The consolidation fervor sweeping through U.S. and European exchanges has now reached Asia. Last Friday, officials from the Tokyo Stock Exchange (TSE) and the Korea Exchange (KRX) announced that they have signed an agreement to collaborate on a number of projects, including cross-listing shares between the two exchanges.
Although the announcement was short on specific goals or milestones, the agreement paves the way for a possible merger between the two exchanges. Young-Tak Lee, KRX Chairman and CEO, clearly identified the impetus behind the move: "[.] I hope that this initiative between the two exchanges will further develop to jointly cope with the drastic changes of business environments such as strategic partnership and M&A's among exchanges around the world."
Mr. Lee is not wrong; the exchange industry is currently undergoing massive changes due to the globalization of capital, technological change, and a push for global scale from dominant national or regional players.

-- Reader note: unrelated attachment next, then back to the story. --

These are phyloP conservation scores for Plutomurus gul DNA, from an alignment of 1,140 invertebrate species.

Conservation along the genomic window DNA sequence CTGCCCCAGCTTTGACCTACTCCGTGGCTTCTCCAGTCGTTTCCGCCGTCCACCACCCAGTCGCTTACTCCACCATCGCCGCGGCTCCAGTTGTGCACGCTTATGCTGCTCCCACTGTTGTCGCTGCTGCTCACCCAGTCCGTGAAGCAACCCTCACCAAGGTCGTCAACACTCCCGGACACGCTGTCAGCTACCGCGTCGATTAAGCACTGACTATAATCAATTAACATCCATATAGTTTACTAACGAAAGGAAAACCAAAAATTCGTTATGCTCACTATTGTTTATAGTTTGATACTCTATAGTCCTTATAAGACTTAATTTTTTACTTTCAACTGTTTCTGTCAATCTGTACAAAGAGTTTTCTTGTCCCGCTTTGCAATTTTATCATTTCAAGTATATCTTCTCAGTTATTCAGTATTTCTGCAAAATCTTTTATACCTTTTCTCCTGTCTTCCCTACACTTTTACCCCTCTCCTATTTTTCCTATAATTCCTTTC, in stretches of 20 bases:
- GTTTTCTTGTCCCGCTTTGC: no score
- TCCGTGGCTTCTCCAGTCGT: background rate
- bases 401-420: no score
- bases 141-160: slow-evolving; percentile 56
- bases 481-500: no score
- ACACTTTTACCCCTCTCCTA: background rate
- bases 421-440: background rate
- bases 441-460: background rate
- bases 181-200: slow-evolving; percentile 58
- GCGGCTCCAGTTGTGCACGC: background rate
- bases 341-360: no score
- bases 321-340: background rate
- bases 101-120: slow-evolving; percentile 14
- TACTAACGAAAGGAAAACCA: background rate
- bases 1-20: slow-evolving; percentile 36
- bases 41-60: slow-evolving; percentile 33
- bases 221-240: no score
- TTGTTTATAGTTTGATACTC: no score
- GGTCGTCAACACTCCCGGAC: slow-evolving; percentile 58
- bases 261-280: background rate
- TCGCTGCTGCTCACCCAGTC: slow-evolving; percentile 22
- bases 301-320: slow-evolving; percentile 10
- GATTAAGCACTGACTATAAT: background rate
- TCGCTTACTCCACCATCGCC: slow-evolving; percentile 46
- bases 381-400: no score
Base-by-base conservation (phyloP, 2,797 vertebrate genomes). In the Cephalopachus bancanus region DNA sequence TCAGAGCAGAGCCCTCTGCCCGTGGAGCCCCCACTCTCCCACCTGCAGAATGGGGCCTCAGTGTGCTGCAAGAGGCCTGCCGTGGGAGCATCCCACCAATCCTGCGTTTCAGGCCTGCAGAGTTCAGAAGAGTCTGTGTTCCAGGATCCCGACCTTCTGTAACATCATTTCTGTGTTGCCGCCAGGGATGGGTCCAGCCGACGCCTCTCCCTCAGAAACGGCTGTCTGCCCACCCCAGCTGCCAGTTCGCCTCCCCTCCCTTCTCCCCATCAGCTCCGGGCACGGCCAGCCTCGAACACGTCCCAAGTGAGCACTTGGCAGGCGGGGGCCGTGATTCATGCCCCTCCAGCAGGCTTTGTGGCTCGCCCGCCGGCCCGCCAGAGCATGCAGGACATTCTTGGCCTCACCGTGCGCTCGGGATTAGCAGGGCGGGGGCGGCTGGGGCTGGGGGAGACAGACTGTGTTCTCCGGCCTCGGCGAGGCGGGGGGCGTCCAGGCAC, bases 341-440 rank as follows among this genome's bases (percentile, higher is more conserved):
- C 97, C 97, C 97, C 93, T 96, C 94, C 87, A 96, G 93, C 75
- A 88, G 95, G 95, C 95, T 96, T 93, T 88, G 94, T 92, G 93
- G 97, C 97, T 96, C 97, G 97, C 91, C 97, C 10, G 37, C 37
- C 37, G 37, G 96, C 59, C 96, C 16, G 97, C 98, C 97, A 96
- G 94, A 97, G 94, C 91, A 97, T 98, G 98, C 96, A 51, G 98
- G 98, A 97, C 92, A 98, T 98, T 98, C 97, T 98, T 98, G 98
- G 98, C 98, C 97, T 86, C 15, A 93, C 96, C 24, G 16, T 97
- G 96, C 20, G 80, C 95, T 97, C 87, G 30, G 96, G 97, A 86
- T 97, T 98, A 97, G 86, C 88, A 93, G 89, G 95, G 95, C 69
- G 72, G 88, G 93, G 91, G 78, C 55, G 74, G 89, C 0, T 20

Last month, the NYSE Group
Meanwhile, the Nasdaq Stock Market
So where does that leave these markets' Asian counterparts? The TSE understands that there are forces at work to which it is not immune. However, its response with this agreement lacks the necessary boldness and urgency. The Tokyo Stock Exchange has announced plans for an initial public offering in March 2009, and it's not clear that it would consider a merger before completing the listing. Furthermore, the Exchange is constrained by current law, which prevents a foreign exchange from purchasing more than 50% of the TSE.
The TSE has some breathing room while the NYSE and the Nasdaq fulfill their European ambitions, but it needs to articulate a clear strategy that will allow it to actively benefit from consolidation. The Tokyo Stock Exchange is the dominant exchange in the Asia-Pacific region, but it has relied on the size of its internal market for too long. (The shares listed on the TSE represent a total capitalization of $4.5 trillion, second only to the NYSE.)
NYSE Group CEO John Thain was part of the team that turned Goldman Sachs
Fool contributor Alex Dumortier has no financial interest in any of the other companies mentioned in this article. He welcomes your (constructive) feedback. The Motley Fool has a strict disclosure policy.